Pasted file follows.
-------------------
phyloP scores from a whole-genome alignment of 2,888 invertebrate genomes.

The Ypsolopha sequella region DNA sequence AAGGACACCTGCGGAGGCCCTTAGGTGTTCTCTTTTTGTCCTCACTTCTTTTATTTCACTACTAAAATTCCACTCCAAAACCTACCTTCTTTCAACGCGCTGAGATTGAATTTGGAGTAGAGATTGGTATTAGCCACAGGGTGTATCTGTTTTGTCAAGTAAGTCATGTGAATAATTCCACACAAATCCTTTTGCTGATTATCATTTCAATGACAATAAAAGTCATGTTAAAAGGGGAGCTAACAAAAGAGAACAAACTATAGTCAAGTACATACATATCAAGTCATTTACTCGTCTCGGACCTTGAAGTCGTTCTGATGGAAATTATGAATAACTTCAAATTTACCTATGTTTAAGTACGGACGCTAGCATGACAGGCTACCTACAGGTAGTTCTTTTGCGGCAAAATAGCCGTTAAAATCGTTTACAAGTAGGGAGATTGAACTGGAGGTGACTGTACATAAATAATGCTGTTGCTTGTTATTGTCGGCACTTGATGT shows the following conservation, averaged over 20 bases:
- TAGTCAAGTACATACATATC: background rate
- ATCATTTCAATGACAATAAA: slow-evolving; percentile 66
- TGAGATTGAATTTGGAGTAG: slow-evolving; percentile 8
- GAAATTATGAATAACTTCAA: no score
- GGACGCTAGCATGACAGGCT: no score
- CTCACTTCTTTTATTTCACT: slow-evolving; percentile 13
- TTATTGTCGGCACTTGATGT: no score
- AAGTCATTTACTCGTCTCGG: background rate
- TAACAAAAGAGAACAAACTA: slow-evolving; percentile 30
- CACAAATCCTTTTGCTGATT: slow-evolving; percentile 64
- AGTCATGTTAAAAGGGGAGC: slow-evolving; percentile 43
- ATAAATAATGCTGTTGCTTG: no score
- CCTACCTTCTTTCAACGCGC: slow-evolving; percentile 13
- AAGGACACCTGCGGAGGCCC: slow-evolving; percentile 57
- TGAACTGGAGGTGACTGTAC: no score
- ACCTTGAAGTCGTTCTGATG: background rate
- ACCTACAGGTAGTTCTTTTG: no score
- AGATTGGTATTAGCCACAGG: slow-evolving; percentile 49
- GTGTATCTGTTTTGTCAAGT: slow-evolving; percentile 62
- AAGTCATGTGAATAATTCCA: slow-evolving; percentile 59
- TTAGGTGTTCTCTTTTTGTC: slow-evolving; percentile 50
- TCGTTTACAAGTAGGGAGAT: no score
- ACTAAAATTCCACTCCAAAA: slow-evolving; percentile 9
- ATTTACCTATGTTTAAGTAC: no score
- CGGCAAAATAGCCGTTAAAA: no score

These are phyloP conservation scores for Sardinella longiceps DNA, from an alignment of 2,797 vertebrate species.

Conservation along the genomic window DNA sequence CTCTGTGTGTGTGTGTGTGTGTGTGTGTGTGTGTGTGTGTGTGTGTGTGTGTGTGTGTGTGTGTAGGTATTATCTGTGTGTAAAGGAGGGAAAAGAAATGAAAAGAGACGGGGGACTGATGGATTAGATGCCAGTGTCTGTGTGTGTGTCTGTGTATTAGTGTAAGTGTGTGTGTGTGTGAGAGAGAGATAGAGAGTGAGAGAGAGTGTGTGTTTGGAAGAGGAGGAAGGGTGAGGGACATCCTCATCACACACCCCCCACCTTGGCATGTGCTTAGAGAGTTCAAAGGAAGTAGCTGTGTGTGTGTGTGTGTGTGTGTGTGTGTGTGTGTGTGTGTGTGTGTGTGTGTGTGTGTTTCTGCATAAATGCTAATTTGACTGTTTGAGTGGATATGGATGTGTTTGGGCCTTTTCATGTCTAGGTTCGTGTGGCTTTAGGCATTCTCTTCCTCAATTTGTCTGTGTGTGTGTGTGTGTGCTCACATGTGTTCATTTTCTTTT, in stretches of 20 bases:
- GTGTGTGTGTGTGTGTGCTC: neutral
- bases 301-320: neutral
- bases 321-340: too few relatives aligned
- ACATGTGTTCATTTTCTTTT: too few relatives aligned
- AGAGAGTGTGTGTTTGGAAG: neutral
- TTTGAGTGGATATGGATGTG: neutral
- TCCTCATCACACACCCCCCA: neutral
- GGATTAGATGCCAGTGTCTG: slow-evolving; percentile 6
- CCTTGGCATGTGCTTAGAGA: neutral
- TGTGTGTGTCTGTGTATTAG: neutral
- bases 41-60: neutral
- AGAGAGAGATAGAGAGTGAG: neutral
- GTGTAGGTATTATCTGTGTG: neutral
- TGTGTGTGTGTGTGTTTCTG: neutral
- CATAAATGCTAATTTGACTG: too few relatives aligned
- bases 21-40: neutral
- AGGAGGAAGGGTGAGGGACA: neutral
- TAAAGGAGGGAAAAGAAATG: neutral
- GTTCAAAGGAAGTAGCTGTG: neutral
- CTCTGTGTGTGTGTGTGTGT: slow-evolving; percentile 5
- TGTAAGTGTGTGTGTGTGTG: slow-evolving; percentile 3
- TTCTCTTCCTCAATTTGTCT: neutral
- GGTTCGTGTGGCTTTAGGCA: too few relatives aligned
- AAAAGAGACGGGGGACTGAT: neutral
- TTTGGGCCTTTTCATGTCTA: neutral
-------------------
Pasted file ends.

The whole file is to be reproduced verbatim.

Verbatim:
phyloP scores from a whole-genome alignment of 2,888 invertebrate genomes.

The Ypsolopha sequella region DNA sequence AAGGACACCTGCGGAGGCCCTTAGGTGTTCTCTTTTTGTCCTCACTTCTTTTATTTCACTACTAAAATTCCACTCCAAAACCTACCTTCTTTCAACGCGCTGAGATTGAATTTGGAGTAGAGATTGGTATTAGCCACAGGGTGTATCTGTTTTGTCAAGTAAGTCATGTGAATAATTCCACACAAATCCTTTTGCTGATTATCATTTCAATGACAATAAAAGTCATGTTAAAAGGGGAGCTAACAAAAGAGAACAAACTATAGTCAAGTACATACATATCAAGTCATTTACTCGTCTCGGACCTTGAAGTCGTTCTGATGGAAATTATGAATAACTTCAAATTTACCTATGTTTAAGTACGGACGCTAGCATGACAGGCTACCTACAGGTAGTTCTTTTGCGGCAAAATAGCCGTTAAAATCGTTTACAAGTAGGGAGATTGAACTGGAGGTGACTGTACATAAATAATGCTGTTGCTTGTTATTGTCGGCACTTGATGT shows the following conservation, averaged over 20 bases:
- TAGTCAAGTACATACATATC: background rate
- ATCATTTCAATGACAATAAA: slow-evolving; percentile 66
- TGAGATTGAATTTGGAGTAG: slow-evolving; percentile 8
- GAAATTATGAATAACTTCAA: no score
- GGACGCTAGCATGACAGGCT: no score
- CTCACTTCTTTTATTTCACT: slow-evolving; percentile 13
- TTATTGTCGGCACTTGATGT: no score
- AAGTCATTTACTCGTCTCGG: background rate
- TAACAAAAGAGAACAAACTA: slow-evolving; percentile 30
- CACAAATCCTTTTGCTGATT: slow-evolving; percentile 64
- AGTCATGTTAAAAGGGGAGC: slow-evolving; percentile 43
- ATAAATAATGCTGTTGCTTG: no score
- CCTACCTTCTTTCAACGCGC: slow-evolving; percentile 13
- AAGGACACCTGCGGAGGCCC: slow-evolving; percentile 57
- TGAACTGGAGGTGACTGTAC: no score
- ACCTTGAAGTCGTTCTGATG: background rate
- ACCTACAGGTAGTTCTTTTG: no score
- AGATTGGTATTAGCCACAGG: slow-evolving; percentile 49
- GTGTATCTGTTTTGTCAAGT: slow-evolving; percentile 62
- AAGTCATGTGAATAATTCCA: slow-evolving; percentile 59
- TTAGGTGTTCTCTTTTTGTC: slow-evolving; percentile 50
- TCGTTTACAAGTAGGGAGAT: no score
- ACTAAAATTCCACTCCAAAA: slow-evolving; percentile 9
- ATTTACCTATGTTTAAGTAC: no score
- CGGCAAAATAGCCGTTAAAA: no score

These are phyloP conservation scores for Sardinella longiceps DNA, from an alignment of 2,797 vertebrate species.

Conservation along the genomic window DNA sequence CTCTGTGTGTGTGTGTGTGTGTGTGTGTGTGTGTGTGTGTGTGTGTGTGTGTGTGTGTGTGTGTAGGTATTATCTGTGTGTAAAGGAGGGAAAAGAAATGAAAAGAGACGGGGGACTGATGGATTAGATGCCAGTGTCTGTGTGTGTGTCTGTGTATTAGTGTAAGTGTGTGTGTGTGTGAGAGAGAGATAGAGAGTGAGAGAGAGTGTGTGTTTGGAAGAGGAGGAAGGGTGAGGGACATCCTCATCACACACCCCCCACCTTGGCATGTGCTTAGAGAGTTCAAAGGAAGTAGCTGTGTGTGTGTGTGTGTGTGTGTGTGTGTGTGTGTGTGTGTGTGTGTGTGTGTGTGTGTTTCTGCATAAATGCTAATTTGACTGTTTGAGTGGATATGGATGTGTTTGGGCCTTTTCATGTCTAGGTTCGTGTGGCTTTAGGCATTCTCTTCCTCAATTTGTCTGTGTGTGTGTGTGTGTGCTCACATGTGTTCATTTTCTTTT, in stretches of 20 bases:
- GTGTGTGTGTGTGTGTGCTC: neutral
- bases 301-320: neutral
- bases 321-340: too few relatives aligned
- ACATGTGTTCATTTTCTTTT: too few relatives aligned
- AGAGAGTGTGTGTTTGGAAG: neutral
- TTTGAGTGGATATGGATGTG: neutral
- TCCTCATCACACACCCCCCA: neutral
- GGATTAGATGCCAGTGTCTG: slow-evolving; percentile 6
- CCTTGGCATGTGCTTAGAGA: neutral
- TGTGTGTGTCTGTGTATTAG: neutral
- bases 41-60: neutral
- AGAGAGAGATAGAGAGTGAG: neutral
- GTGTAGGTATTATCTGTGTG: neutral
- TGTGTGTGTGTGTGTTTCTG: neutral
- CATAAATGCTAATTTGACTG: too few relatives aligned
- bases 21-40: neutral
- AGGAGGAAGGGTGAGGGACA: neutral
- TAAAGGAGGGAAAAGAAATG: neutral
- GTTCAAAGGAAGTAGCTGTG: neutral
- CTCTGTGTGTGTGTGTGTGT: slow-evolving; percentile 5
- TGTAAGTGTGTGTGTGTGTG: slow-evolving; percentile 3
- TTCTCTTCCTCAATTTGTCT: neutral
- GGTTCGTGTGGCTTTAGGCA: too few relatives aligned
- AAAAGAGACGGGGGACTGAT: neutral
- TTTGGGCCTTTTCATGTCTA: neutral